Michael Scott-Earle getting banned, Jason Cipriano banned, and a new trademark kerfuffle

Tl;dr:  Sign this petition to get the two authors reinstated.  If you want to find out what’s going on with Jason, see his blog post here and find out where to get his books.

Anyway, the sad news is both authors have been terminated with Amazon for right now.  Fans are sending emails to jeff@amazon.com to try to get some traction on there.  So, what do I think happened?

This is all ad hoc/circumstantial/speculative guessing, but I think two things happened.

1.) Amazon cracked down on several people scamming the system and fed the data to AIs to look for similar patterns of book sales, page read-through, etc.
2.) Other authors deliberately flagged them.

Part one I’m almost certain about. Amazon had some kerfuffles with people stuffing books, click-linking to the end, promising rewards to people who would skip to the end, etc.

I think Amazon fed that info of bad behavior through to their AI. AIs typically work by looking for information that is an outlier and then using that to make decisions.  If you want to have a good read on the issue, see here:  http://www.evolvingai.org/fooling

When looking at the data for authors who Amazon banned, they have a lot in common with JAC and MSE: Quick releases, big sales, and avid readers.  AIs typically look for outliers on the field, which is why certain patterns fool AIs, but not humans.

Several authors were hit with the ban/suspension hammer after the first wave, but most were reinstated in about a week.  On this blog when I had the advice from Anthea Sharp about going wide, that’s the reason.

However, MSE and JAC are still banned.  I think the extra layer is MSE and JAC were also targeted by other authors manually. I don’t know the full figures for either author, but my own guess is somewhere in the 15 – 25k per month.

If you’re an author pulling in 300 dollars a month in sales, those figures will cause some sour grapes.

Amazon hinted at this in conversation with one person who went through their chat service about why they were banned, which said that “people complained about offensive material.”

I think the combination of them getting flagged by both an AI and getting manually flagged by complaints triggered Amazon gave them the boot.

I normally wouldn’t have thought authors would be that petty until I read kboards. After I read a few posts in Kboards, I thought, “Well yes, there are people who are that petty.”

Also don’t read Kboards.

KBoards is bad.

MSE seems to have kicked off a hornet’s nest with spurious trademarks.  He’s attempted to trademark Dragon Slayer, (of which there are already several series), an image of someone holding a weapon, and many more.

The reaction to this has gone over about as well as a loud fart in Church.  MSE’s explanation:

Hey all.

So here is the deal. A few months ago, Jason Cipriano came up with the idea for Star Conqueror. It was similar to Star Justice and Death Ship in concept, somewhat, but he showed me the outline and I thought it sounded like a great idea that wasn’t copying me at all.

Fast forward to the day the book came out, and I had several dozens of people PM or email me to say “I thought this book was yours because the cover looks exactly like one of your covers, and I bought it. Do you know Jason is trying to rip you off?”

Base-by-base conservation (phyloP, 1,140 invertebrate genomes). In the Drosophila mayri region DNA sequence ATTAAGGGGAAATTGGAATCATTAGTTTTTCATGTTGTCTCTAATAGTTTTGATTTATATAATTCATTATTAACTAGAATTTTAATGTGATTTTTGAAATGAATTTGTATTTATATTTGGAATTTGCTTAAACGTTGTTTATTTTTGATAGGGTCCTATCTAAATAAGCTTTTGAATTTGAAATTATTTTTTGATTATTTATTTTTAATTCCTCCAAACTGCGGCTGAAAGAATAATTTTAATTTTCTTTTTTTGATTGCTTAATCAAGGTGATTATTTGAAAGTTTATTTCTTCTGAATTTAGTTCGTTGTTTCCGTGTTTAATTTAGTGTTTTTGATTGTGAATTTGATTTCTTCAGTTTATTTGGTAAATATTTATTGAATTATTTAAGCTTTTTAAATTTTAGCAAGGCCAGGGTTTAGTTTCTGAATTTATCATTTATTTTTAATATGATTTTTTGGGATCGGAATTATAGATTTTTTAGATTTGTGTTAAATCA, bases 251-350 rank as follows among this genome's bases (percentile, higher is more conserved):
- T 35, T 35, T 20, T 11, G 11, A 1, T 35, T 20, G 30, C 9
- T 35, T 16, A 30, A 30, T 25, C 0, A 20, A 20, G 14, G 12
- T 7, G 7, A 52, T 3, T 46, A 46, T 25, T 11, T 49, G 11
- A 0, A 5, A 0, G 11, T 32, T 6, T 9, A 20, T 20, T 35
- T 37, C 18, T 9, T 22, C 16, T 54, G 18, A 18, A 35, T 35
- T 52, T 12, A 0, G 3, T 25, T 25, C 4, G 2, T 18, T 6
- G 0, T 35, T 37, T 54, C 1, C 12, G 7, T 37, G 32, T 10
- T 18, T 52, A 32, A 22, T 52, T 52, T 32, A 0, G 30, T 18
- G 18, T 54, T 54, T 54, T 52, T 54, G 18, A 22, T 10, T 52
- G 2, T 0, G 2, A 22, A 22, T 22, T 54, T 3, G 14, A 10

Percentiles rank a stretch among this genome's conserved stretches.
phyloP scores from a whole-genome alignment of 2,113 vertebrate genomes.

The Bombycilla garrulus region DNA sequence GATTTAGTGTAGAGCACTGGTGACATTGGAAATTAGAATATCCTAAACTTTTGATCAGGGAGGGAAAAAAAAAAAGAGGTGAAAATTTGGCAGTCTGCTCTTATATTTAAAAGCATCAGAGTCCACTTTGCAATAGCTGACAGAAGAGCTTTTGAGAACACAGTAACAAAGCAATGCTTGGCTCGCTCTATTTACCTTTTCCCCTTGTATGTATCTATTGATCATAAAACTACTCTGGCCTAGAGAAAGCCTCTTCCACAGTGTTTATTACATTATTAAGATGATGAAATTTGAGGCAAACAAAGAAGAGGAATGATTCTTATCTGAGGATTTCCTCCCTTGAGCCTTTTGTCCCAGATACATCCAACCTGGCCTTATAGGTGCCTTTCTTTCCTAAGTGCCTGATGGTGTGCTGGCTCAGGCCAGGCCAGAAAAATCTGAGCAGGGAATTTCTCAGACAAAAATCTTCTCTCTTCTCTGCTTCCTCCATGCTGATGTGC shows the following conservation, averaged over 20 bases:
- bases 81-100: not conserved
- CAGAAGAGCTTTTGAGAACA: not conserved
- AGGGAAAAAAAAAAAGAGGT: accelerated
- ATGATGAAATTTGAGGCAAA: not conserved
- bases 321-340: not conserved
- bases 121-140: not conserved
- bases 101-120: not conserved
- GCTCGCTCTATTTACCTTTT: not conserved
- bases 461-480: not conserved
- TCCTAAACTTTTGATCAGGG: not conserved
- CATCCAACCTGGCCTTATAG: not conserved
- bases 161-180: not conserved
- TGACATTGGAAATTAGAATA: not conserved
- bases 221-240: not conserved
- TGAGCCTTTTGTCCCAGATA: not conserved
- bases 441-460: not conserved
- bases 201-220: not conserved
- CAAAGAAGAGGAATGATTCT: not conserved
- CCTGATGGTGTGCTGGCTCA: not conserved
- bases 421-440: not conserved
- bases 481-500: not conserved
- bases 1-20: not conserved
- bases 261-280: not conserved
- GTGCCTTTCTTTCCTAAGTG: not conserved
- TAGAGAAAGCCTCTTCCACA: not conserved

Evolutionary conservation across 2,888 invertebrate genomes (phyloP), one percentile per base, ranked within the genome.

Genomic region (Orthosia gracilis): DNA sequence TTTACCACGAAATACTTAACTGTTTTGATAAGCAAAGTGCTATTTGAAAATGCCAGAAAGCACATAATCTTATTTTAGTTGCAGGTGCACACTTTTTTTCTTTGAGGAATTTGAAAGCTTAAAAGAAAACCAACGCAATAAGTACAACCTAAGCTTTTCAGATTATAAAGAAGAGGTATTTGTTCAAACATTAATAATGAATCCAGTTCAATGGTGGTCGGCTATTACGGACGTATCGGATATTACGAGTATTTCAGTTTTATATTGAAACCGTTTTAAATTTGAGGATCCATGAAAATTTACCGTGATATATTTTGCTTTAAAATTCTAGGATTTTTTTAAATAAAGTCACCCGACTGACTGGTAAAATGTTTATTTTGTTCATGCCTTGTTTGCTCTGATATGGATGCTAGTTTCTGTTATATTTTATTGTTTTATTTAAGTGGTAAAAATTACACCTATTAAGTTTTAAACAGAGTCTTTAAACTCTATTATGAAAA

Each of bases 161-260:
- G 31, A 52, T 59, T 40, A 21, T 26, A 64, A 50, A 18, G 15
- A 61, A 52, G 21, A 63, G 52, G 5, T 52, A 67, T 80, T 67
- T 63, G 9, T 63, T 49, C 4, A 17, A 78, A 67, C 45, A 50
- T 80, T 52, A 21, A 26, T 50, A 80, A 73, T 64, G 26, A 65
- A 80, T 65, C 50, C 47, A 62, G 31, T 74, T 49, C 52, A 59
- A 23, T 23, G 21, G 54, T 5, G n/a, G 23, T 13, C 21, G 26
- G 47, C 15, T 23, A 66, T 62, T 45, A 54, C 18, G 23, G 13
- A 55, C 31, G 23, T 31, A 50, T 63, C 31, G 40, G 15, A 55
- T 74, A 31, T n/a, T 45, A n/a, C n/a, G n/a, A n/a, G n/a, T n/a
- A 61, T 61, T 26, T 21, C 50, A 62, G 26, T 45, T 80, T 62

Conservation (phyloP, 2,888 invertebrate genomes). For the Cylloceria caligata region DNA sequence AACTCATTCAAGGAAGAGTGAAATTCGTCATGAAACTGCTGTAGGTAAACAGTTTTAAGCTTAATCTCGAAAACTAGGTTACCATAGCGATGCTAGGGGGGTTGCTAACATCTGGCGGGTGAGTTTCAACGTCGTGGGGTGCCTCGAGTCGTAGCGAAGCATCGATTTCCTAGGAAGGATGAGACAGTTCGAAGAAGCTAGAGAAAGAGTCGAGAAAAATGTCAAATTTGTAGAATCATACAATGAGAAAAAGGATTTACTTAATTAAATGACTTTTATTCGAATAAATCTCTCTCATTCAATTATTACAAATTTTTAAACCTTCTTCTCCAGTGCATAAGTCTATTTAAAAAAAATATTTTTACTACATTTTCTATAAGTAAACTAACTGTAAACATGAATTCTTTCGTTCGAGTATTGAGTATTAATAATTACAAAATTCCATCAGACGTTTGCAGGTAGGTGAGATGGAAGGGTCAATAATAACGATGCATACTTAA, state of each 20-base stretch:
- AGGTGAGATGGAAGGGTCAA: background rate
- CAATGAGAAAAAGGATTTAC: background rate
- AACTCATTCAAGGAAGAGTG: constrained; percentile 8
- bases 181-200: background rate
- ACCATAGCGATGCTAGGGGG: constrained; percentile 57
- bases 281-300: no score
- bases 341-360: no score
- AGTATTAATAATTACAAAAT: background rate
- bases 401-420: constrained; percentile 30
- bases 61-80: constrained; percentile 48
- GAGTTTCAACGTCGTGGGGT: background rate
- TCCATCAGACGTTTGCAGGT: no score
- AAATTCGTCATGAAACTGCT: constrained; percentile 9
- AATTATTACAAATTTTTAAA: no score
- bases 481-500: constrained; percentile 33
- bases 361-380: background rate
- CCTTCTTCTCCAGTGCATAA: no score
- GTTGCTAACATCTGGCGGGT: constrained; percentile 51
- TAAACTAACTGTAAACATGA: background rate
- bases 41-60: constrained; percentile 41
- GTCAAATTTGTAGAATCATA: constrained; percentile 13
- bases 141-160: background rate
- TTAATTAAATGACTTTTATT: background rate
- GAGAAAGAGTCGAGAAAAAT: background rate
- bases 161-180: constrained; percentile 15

I of course, told them that he wasn’t ripping me off, but it got me thinking that I really don’t have any sort of protection if someone wants to do a “Star Justice” series, or a “Tamer” series, or a “Destroyer” series or a “Dragon Slayer” series. I’ve created those books, and there currently isn’t anyone else doing series like those, and they are ripe for nefarious authors to rip off.

And I can’t do anything about it unless I own the trademark.

So I’ve filed trademarks for those things, since they are series I’ve created, and they have value. If I get them, it doesn’t mean I can just crush any author who has a book named “Dragon Slayer” it just means that I have leverage in case someone comes out with a series named “Dragon Slayer” that is obviously trying to capitalize on my hard work.

This is something every publishing company does with their series that performs.

The trade address is encompassing my formatting. It’s a pretty long shot that I can get it, but even if I do, it will be pretty impossible to enforce… Unless I have dozens of people saying that they bought someone else’s book thinking it was mine. Then, combined with the TM and customer emails, I have a better case to get the offending book taken down.

Hope that makes sense. I’m trying to protect my business- mostly because I see all the crazy stuff going on in the romance genre, and I realize that other authors will gladly steal from me if they don’t think I can come after them.

My response to this is the same any time I hear about this.

  1. In all creative fields, there will be ripoff artists who will take your work.
  2. Those people are invariably never successful.
  3. The attempts to get a trademark will lead to more backlash and do far more damage to your personal brand than anything a scammer can do to you.

I’m hoping that he and Jason get reinstated in Amazon soon, neither one is able to work now that they’re having to fight this.  For MSE, I’m hoping he will drop the trademark and issue an apology/explanation before his reputation gets tarnished.  Scammers, thieves, and ripoff artists suck, but this fight isn’t worth it.

2 thoughts on “Michael Scott-Earle getting banned, Jason Cipriano banned, and a new trademark kerfuffle”

  1. What the heck??? I love reading MSE and have 5 series of his (if not all) that I have been waiting on reading! I got onto Kindle Unlimited because of MSE! Please put him back Amazon

    Like

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